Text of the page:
Plan to finish your day at Liquid Riot on Union Wharf with a view of Casco Bay. Liquid Riot takes their name from an riot in 1855 against a prohibitionist State law and a temperance City mayor in defense of their right to produce and consume liquids of their choice. Great choices is what Liquid Riots provides too, with a full restaurant, a brewery and a full range of craft spirits and cocktails. One of our favorites is the Old Port Single Malt, which is cherry wood smoked and ideal for drinking in front of a fireplace. Another favorite is Fernet Michaud, a fernet with a hint of mint that makes a perfect Toronto Cocktail and after-dinner sipper.
After a good night of rest, take the scenic route west on ME 25, continue through NH, head north through Franconia Notch, then west to Stowe, VT — all with plenty of sights and stops along the way.
Tamworth Distilling built a gorgeous distillery in the heart of Tamworth, a historic New Hampshire Village. Taking their cues from 19th Century Transcendentalists of New England, they are inspired by the surrounding atmosphere. Ingredients are sourced from local farmers and their water is sourced from the pristine Ossipee Aquifer. A portion of each bottle sold goes to the Tamworth Land Trust. You can taste all of this love and care in a delicious and unique range of garden-infused gins, cordials, infusions and limited release spirits, many of which are only available at the distillery.
Between Tamworth, NH, and Stowe, VT, you’ll drive by Caledonia Spirits, the makers of Bar Hill Gin. If you love gin and love honey and love a combination of the two, then pull over and buy some of both!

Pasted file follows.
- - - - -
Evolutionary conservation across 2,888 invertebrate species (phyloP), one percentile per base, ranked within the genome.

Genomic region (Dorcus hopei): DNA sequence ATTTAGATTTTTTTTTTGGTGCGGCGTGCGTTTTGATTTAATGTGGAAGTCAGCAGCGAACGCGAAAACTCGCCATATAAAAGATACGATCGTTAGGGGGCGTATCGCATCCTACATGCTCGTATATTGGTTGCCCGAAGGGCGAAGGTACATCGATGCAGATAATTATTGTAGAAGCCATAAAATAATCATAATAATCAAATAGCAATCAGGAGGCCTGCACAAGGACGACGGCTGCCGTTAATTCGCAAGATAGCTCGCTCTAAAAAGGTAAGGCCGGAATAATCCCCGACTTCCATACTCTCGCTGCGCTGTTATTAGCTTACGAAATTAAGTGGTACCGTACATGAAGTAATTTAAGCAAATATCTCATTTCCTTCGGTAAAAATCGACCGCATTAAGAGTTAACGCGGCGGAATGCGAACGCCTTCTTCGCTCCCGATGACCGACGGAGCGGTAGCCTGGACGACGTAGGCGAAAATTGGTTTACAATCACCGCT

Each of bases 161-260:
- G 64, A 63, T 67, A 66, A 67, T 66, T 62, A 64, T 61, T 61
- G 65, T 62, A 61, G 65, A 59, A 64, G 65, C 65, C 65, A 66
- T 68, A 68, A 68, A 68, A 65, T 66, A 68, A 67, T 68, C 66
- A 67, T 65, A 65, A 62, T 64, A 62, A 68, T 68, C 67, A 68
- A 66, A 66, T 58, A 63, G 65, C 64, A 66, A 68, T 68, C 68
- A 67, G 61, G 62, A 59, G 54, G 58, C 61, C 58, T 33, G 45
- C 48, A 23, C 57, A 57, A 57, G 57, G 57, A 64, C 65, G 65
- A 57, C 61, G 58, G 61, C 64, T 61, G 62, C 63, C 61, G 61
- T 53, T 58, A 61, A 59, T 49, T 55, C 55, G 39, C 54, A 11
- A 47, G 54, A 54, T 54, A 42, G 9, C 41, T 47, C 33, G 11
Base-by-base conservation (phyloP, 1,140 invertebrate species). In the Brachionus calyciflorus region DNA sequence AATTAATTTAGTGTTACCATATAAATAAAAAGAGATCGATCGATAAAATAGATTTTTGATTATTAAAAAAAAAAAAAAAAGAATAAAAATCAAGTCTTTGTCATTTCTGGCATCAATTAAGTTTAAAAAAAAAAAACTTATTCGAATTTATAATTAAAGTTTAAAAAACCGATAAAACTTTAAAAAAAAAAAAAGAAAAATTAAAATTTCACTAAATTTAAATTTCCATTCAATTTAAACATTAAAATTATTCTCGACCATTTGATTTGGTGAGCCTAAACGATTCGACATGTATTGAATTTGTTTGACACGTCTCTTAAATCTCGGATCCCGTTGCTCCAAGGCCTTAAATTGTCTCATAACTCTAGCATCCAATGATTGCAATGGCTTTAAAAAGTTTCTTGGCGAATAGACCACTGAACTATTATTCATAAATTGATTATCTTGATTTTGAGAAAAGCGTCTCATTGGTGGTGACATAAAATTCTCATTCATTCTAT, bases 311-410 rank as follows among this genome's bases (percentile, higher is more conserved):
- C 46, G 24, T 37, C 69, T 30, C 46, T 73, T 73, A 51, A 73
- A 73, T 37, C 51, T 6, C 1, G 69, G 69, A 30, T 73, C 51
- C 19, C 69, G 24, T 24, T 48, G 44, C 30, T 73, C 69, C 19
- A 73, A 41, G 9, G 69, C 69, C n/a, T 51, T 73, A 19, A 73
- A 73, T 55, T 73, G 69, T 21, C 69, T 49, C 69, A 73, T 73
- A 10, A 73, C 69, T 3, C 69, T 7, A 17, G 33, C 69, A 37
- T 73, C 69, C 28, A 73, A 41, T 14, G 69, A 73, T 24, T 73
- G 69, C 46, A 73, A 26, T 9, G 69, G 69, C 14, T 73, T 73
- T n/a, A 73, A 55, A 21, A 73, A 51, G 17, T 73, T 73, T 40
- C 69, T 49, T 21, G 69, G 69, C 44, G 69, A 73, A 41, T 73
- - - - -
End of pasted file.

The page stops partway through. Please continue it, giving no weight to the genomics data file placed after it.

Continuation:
OK, it’s not a distillery but a can of Heady Topper deserves to be on anyone’s list. The Alchemist is a family run brewery specializing that famous, fresh, unfiltered IPA that set the New England standard. Heady Topper is brewed in Waterbury but you can taste it and their other beers at their visitor center in Stowe, VT.
Instead of taking the interstate the entire way back to Boston, head 60 miles south to Middlebury first. After some touring and probably some lunch, head east through the northern part of the Green Mountain National Forest and then back to Boston.
From their solar-powered distillery, Appalachian Gap are handcrafting a line of delicious, unique spirits. Founded in Middlebury by a former chef and a biochemist, the team carefully — and painstakingly — crafts spirits to meet our their own exacting standards. Mythic Gin is their rendition of an 18th century style of gin where the flavor of the grain forms the backbone of its complex yet clean flavor. Papilio honors the state butterfly of Vermont by distilling a blend of agave and maple syrup. Ridgeline Whiskey is aged in new oak barrels, ex-bourbon barrels, and port wine barrels, and will appeal to those wanting a layered whiskey. There are usually some special edition products to try too.
SILO is located in a newly-built barn distiller in the same Artisan Park as the Harpoon Brewery in Windsor. SILO was founded by Vermonters dedicated to making innovative craft spirits. Their process is completely hands on, starting with grains from Grembowicz Farm in North Clarendon, VT. Everything else is done right there in their barn distillery. In the tasting room and on the patio you can sample the freshest Cucumber Vodka you’ll ever have, along with a number of other infusions. The team also make two gins, three whiskies and there are usually limited edition spirits to try too.
Harpoon was the first brewery in Massachusetts since Prohibition, and they have Brewing Permit #001 to prove it. Then in 2000, Harpoon purchased the former Catamount Brewery in Windsor. In addition to giving Harpoon the extra brewing capacity they desperately needed, it now includes a full restaurant. So grab a bite to eat and a pint or two before making the two hour drive back to Boston.
September 29, 2017